Roman Philosopher, Statesman, Lawyer, Political Theorist, and Roman Constitutionalist, considered one of Rome's greatest Orators and Prose Stylists
"There is nothing so characteristic of narrowness and littleness of soul as the love of riches. "
"To give and receive advice – the former with freedom and yet without bitterness, the latter with patience and without irritation – is peculiarly appropriate to genuine friendship. "
"To live according to nature is the highest good; that is, to lead a life regulated by conscience and conformed to virtue and temperance. "
"When I reflect on the nature of the soul, it seems to me by far more difficult and obscure to determine its character while it is in the body, a strange domicile, than to imagine what it is when it leaves it, and has arrived in the empyreal regions, in its own and proper home."
"Whatever that which feels, which has knowledge, which wills, which has the power of growth, it is celestial and divine, and for that reason must of necessity be eternal. "
"Six mistakes mankind keeps making century after century: Believing that personal gain is made by crushing others; Worrying about things that cannot be changed or corrected; Insisting that a thing is impossible because we cannot accomplish it; Refusing to set aside trivial preferences; Neglecting development and refinement of the mind; Attempting to compel others to believe and live as we do."
"Friendship improves happiness, and abates misery, by doubling our joys, and dividing our grief."
"What is morally wrong can never be advantageous, even when it enables you to make some gain that you believe to be to your advantage. The mere act of believing that some wrongful course of action constitutes an advantage is pernicious."
"A nation can survive its fools, and even the ambitious. But it cannot survive treason from within. An enemy at the gates is less formidable, for he is known and carries his banner openly. But the traitor moves amongst those within the gate freely, his sly whispers rustling through all the alleys, heard in the very halls of government itself. For the traitor appears not a traitor; he speaks in accents familiar to his victims, and he wears their face and their arguments, he appeals to the baseness that lies deep in the hearts of all men. He rots the soul of a nation, he works secretly and unknown in the night to undermine the pillars of the city, he infects the body politic so that it can no longer resist. A murderer is less to fear."
"As for myself, I can only exhort you to look on Friendship as the most valuable of all human possessions, no other being equally suited to the moral nature of man, or so applicable to every state and circumstance, whether of prosperity or adversity, in which he can possibly be placed. But at the same time I lay it down as a fundamental axiom that "true Friendship can only subsist between those who are animated by the strictest principles of honour and virtue." When I say this, I would not be thought to adopt the sentiments of those speculative moralists who pretend that no man can justly be deemed virtuous who is not arrived at that state of absolute perfection which constitutes, according to their ideas, the character of genuine wisdom. This opinion may appear true, perhaps, in theory, but is altogether inapplicable to any useful purpose of society, as it supposes a degree of virtue to which no mortal was ever capable of rising."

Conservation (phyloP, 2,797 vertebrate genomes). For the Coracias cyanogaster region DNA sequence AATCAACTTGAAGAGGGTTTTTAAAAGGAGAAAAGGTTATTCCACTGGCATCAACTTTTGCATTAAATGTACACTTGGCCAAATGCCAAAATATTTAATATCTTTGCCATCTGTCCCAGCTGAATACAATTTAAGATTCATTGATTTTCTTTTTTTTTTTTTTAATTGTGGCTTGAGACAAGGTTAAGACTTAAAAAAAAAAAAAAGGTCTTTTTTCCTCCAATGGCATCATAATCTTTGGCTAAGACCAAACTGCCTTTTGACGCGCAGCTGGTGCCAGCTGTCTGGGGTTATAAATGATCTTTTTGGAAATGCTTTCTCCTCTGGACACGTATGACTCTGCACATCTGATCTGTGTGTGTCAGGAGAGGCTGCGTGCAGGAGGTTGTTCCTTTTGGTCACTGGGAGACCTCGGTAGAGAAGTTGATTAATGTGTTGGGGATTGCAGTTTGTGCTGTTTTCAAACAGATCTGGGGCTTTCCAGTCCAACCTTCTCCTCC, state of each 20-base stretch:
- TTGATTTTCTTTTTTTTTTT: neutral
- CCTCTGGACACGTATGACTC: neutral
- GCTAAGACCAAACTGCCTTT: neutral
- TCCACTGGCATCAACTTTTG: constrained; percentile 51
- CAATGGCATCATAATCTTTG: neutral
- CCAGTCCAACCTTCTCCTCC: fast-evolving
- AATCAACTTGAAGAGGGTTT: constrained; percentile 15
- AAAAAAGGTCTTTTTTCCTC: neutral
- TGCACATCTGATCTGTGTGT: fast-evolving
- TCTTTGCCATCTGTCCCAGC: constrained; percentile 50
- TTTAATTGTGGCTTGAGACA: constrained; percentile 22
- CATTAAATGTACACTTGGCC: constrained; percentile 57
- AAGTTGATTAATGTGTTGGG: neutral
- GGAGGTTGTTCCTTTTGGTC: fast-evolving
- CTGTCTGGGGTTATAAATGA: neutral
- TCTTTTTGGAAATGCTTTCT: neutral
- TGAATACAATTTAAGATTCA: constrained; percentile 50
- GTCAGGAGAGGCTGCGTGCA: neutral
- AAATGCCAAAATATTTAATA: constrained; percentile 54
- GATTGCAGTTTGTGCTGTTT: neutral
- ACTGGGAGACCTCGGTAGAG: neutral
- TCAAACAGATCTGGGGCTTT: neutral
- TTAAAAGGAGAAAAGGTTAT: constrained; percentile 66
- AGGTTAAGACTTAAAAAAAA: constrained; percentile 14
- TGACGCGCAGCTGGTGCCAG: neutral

"It is not by muscle, speed, or physical dexterity that great things are achieved, but by reflection, force of character, and judgment."
"Neither can embellishments of language be found without arrangement and expression of thoughts, nor can thoughts be made to shine without the light of language."
"The life of the dead is placed on the memories of the living. The love you gave in life keeps people alive beyond their time. Anyone who was given love will always live on in another's heart."
"Men decide far more problems by hate, love, lust, rage, sorrow, joy, hope, fear, illusion or some other inward emotion, than by reality, authority, any legal standard, judicial precedent, or statute."
"The best Armour of Old Age is a well spent life preceding it; a Life employed in the Pursuit of useful Knowledge, in honourable Actions and the Practice of Virtue; in which he who labours to improve himself from his Youth, will in Age reap the happiest Fruits of them; not only because these never leave a Man, not even in the extremest Old Age; but because a Conscience bearing Witness that our Life was well-spent, together with the Remembrance of past good Actions, yields an unspeakable Comfort to the Soul."